Contemporary Culture

The Power of Advertisers (Article)

I was perusing my CDC weekly mortality and morbidity report a few weeks ago, and I saw an interesting statistical graph: smoking by occupation in the U.S. As we have talked about many times in this blog, smoking rates have been–and continue to–decline in the United States, thank goodness. Currently 20% of the population smokes, down from 50% during my childhood years. As you can see in the graph, the CDC has further broken down smoking by occupation, and I am happy to report that healthcare and social assistance occupations were the lowest group of smokers by percentage, currently at 16%.

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Just a few decades ago, the picture of the healthcare industry’s relationship with smoking was a very different one. Just take a look at these ads featuring doctors, babies, mothers, and cigarettes. Engaging pictures of distinguished looking doctors, cute babies, and young vital, attractive mothers were used to endorse cigarettes. A careful examination of the message in these ads to me revealed two essential messages:

1.  Loving, kind, respected, attractive people around you want you to smoke.

2.  The advertisers of particular brand of cigarette claiming that their brand is less “irritating” than the other brands.

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In other words, the makers of cigarettes knew, long before the devastating effects of tobacco smoke were fully understood, that some cigarettes were less likely to make smokers sick than others.

Oh, what a difference a few decades can make in behavior and attitude. I think we can conclude from all this information that the anti-smoking campaign, waged in the past 50 years, has been extremely effective. These new statistics once again reveal how effectively advertising can change behavior. Remember the government tobacco settlement with cigarette makers just a few years ago? Tobacco companies were forced to turn over a staggering amount of money to be spent mostly on anti-smoking advertising. I think we have to admit that these ads seemed to have worked. Negative images and messages about tobacco have had a big impact on our behavior, especially the behavior of healthcare workers and children. Isn’t it wonderful that without banning the sale or use of tobacco, a little negative advertising could convince so many millions of Americans not to sicken themselves by using tobacco? America: for our children’s sake, let’s not stop until we are completely tobacco free.

I welcome your comments. Visit today. You’ll be glad you did. Until next time.

Smo Notes:

Children and Pools (Article)

​Summer is a season when parents need to be especially vigilant about their children’s safety. One of the biggest summer risks starts when the pools open for business. What summer vacation signifies for youth is cooling off from the summertime heat by jumping and playing in a pool. For children, the neighborhood pool means freedom, friends, and fun. For parents however, their immediate concern needs to be, “safety first!” As beautiful and harmless as backyard appears, parents must remember it can be dangerous and even lethal for their children. A 2013 report found that children younger than 15 represented 78% of deaths from pool-related injuries. These data certainly cast a dark shadow over the image of fun in the sun. ​Since when did swimming at the pool become dangerous? The report “Pool and Spa Submersions: Estimated Injuries and Reported Fatalities” discusses findings related to this class of injuries. This 2013 report found that the majority of these pool-related fatalities involved children “15 years or younger” at neighborhood pools. Interestingly enough, the report also found interesting demographic information related to these incidents. The Centers for Disease Control and Prevention found African American and Hispanic children at higher risk of drowning. Particularly, African American children, between ages 5 and 19, were “six times more likely to drown in pools [versus] white and Hispanic children.” They also found that 70% and 62% of African American and Hispanic children, respectively, could not swim adequately. The report did not identify the exact origins behind these figures but point out a serious health hazard threatening a large group of children. ​How do we solve the problem of childhood drownings? Should we outlaw community and backyard pools? No, we need to increase our efforts to make sure every child learns to swim and know how to safely be around water. Thanks to organizations like the American Red Cross, the YMCA, and most public swim facilities, families can teach their children how to swim and remain safe during this and all future summer seasons. Proper swimming is a vital life skill that all beachgoers, children and parents should know. It may seem obvious but the solution to childhood drownings is really simple, professionally taught swim lessons along with good adult supervision around water. Smo Notes: Written collaboratively by Norman Spencer an Paul Smolen M.D.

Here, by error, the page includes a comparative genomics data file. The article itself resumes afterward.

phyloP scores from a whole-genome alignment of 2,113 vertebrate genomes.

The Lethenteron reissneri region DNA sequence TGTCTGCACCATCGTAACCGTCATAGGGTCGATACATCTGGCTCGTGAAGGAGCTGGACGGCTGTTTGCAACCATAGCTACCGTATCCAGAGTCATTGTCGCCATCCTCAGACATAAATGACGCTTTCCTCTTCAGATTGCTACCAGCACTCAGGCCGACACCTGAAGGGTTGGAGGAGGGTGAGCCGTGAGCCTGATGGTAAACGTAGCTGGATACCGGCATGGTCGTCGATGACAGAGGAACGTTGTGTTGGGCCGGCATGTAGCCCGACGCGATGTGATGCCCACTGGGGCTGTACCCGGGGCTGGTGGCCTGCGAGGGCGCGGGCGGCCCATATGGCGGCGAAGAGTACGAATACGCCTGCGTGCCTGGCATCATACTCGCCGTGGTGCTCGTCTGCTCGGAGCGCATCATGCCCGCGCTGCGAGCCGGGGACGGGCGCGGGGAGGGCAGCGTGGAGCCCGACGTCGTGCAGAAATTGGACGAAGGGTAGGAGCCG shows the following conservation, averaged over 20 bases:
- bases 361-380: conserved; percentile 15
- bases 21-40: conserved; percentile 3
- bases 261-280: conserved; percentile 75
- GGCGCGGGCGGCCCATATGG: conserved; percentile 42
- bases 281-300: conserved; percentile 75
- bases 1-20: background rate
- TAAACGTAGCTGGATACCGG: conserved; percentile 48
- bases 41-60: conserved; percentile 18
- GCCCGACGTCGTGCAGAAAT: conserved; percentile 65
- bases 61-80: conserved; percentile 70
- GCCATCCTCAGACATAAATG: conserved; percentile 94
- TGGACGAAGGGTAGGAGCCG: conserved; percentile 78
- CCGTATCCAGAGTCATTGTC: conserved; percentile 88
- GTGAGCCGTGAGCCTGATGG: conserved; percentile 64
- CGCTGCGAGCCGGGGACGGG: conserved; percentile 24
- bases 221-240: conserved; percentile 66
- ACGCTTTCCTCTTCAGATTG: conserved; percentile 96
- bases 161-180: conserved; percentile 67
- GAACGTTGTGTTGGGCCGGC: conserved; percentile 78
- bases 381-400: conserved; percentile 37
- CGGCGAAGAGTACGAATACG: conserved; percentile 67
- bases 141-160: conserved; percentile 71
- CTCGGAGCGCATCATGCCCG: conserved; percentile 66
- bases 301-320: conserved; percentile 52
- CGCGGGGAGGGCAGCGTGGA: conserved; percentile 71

Feed, Read, Play and Thrive (Article)